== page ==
• − 1 = 1
  • Highest level of surgical care for the south east of Melbourne
  • Comprehensive approach to the screening, prevention & management of breast cancer
  • Ensuring complete bowel health
  • Using state-of-the art techniques to ensure best outcomes at your utmost comfort
  • Surgical Management of Endocrine Disorders

Adrenal Tumours


Pheochromocytoma is a rare non malignant tumour of the adrenal gland that secretes high levels of epinephrine and nor epinephrine which may cause an increase in blood pressure, heart rate and metabolism. If unrecognized and untreated it may cause life threatening consequences. The condition may develop at any age, but is more common in middle age.

Adrenal glands are two small pyramid shaped glands located over the top of the kidneys. The gland has an inner and an outer layer; the inner layer or the medulla secretes adrenaline and nor adrenaline. Physical and emotional stress triggers the release of these hormones which regulate an individual’s response to stress by modulating the heart rate, blood pressure, metabolism and other body functions.


The exact cause of this condition is not known. The tumor originates from special cells called the chromaffin cells that are found in the core of the adrenal gland. This type of tumor may be single or multiple. It may involve one or both glands and rarely may grow outside the gland or somewhere else in the abdomen.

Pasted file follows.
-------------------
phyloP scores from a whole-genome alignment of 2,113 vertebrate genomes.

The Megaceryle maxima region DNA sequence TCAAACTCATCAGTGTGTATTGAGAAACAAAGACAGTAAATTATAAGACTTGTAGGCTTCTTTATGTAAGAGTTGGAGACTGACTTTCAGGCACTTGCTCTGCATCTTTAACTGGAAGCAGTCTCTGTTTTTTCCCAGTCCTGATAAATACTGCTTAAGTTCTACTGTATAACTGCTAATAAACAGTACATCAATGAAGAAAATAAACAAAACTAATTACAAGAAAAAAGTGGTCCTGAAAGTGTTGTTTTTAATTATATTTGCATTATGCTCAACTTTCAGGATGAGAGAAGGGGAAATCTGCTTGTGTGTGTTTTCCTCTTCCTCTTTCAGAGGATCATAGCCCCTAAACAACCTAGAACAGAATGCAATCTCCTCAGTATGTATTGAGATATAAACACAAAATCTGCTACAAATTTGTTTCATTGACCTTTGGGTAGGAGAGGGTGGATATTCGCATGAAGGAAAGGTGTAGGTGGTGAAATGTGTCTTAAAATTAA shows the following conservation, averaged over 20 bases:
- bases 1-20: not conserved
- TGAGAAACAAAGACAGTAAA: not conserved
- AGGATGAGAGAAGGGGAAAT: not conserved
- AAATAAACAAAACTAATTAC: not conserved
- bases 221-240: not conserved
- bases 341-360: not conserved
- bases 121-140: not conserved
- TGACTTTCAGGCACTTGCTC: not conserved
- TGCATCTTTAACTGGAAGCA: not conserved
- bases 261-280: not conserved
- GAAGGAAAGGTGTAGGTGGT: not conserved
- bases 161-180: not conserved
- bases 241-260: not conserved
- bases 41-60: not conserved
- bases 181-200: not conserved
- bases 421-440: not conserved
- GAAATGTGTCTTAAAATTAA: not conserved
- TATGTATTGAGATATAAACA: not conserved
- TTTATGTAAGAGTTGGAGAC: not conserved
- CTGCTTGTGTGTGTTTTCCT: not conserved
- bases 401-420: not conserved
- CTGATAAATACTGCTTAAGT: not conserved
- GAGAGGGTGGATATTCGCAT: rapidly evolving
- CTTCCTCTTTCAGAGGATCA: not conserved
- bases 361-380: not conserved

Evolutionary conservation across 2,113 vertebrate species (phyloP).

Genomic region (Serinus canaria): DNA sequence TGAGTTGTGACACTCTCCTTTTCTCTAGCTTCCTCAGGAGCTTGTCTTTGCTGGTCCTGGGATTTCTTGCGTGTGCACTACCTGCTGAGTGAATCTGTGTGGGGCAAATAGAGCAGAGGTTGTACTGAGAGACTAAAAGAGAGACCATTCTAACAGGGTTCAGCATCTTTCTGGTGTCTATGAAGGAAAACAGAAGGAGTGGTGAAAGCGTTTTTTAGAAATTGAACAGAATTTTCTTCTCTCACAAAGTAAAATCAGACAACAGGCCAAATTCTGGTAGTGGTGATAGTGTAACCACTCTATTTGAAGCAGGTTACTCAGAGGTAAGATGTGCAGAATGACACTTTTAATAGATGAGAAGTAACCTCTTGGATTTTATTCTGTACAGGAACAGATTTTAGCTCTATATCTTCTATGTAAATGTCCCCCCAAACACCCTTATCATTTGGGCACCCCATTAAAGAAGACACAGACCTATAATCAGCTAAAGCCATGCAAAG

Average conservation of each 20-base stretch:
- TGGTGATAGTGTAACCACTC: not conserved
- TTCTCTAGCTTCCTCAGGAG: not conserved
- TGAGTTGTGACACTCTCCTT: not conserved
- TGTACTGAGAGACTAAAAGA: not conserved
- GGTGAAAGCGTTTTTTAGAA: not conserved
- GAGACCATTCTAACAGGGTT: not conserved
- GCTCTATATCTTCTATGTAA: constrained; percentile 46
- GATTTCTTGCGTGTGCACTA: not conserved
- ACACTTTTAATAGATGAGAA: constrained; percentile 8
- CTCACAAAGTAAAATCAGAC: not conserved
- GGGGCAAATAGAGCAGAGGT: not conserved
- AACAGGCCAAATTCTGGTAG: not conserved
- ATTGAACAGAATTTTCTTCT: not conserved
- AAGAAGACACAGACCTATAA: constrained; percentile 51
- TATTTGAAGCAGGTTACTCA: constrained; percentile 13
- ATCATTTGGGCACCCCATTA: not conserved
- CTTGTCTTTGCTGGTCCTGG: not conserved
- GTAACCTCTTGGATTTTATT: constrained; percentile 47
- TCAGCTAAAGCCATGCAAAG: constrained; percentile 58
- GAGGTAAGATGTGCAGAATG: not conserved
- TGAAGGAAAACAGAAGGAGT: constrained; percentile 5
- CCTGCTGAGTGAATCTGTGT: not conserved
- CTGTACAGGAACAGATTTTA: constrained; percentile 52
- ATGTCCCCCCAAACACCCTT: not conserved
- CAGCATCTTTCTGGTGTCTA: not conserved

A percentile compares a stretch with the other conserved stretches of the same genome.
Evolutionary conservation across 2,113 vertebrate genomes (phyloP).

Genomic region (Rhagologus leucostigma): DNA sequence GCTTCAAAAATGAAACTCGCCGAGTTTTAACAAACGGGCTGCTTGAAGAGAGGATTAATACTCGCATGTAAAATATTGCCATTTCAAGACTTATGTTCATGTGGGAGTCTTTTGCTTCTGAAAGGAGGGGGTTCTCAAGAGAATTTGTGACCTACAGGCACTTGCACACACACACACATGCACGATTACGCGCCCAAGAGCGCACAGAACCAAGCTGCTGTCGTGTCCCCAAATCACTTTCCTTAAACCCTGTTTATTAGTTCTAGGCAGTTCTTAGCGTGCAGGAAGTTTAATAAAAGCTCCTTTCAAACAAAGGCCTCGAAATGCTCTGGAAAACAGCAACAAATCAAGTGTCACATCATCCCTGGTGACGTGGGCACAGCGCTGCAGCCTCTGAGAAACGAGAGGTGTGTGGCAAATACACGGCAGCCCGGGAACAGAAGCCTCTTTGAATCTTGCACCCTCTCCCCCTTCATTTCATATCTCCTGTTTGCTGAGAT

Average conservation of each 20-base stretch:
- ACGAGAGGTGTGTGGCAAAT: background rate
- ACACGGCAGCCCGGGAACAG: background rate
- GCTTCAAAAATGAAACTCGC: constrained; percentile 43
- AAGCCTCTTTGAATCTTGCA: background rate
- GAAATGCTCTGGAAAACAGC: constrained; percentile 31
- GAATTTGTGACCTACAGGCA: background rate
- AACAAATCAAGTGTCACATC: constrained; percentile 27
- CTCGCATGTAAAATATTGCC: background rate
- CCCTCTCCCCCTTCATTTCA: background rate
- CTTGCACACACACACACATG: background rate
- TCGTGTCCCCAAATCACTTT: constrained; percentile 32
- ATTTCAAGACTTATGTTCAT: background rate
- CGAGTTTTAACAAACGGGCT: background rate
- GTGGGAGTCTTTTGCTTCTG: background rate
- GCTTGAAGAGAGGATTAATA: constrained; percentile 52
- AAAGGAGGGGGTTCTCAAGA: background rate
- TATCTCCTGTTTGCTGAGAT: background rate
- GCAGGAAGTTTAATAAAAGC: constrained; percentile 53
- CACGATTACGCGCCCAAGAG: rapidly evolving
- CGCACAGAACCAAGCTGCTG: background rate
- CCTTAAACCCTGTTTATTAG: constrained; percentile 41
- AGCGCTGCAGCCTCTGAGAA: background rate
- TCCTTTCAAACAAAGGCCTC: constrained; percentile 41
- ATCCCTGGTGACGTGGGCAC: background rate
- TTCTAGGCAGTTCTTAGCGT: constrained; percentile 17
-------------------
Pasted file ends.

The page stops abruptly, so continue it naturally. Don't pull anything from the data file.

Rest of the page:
The symptoms of pheochromocytoma include abdominal and chest pain, irritability, nervousness, pallor, palpitation, rapid heart rate, severe headache, sweating, weight loss, high blood pressure, tremors and insomnia. Patients may experience the symptoms at random intervals and each attack may last for 15 to 20 minutes.


The diagnosis of the condition includes blood and urine tests that reveal the increased levels of the hormones- adrenalin and nor adrenalin. A CT or MRI scan may be done to evaluate the location of the tumor. Other tests such as adrenal biopsy, catecholamines blood test, glucose test, and urine catecholamines may be used to confirm the condition.


Surgical removal of the tumour is the most common and recommended treatment for most pheochromocytomas. The blood pressure and pulse have to be stabilized, by medications, before the surgery. If the removal of the tumour is not possible, medication can be administered to manage the condition.

Conditions and Management

Useful Links

  • Jessie McPherson Private Hospital
  • MonashHealth
  • St John of God Health Care
  • Monash University
  • Royal Australasian College of Surgeons
  • Valley Private Hospital
  • West Gippsland Healthcare Group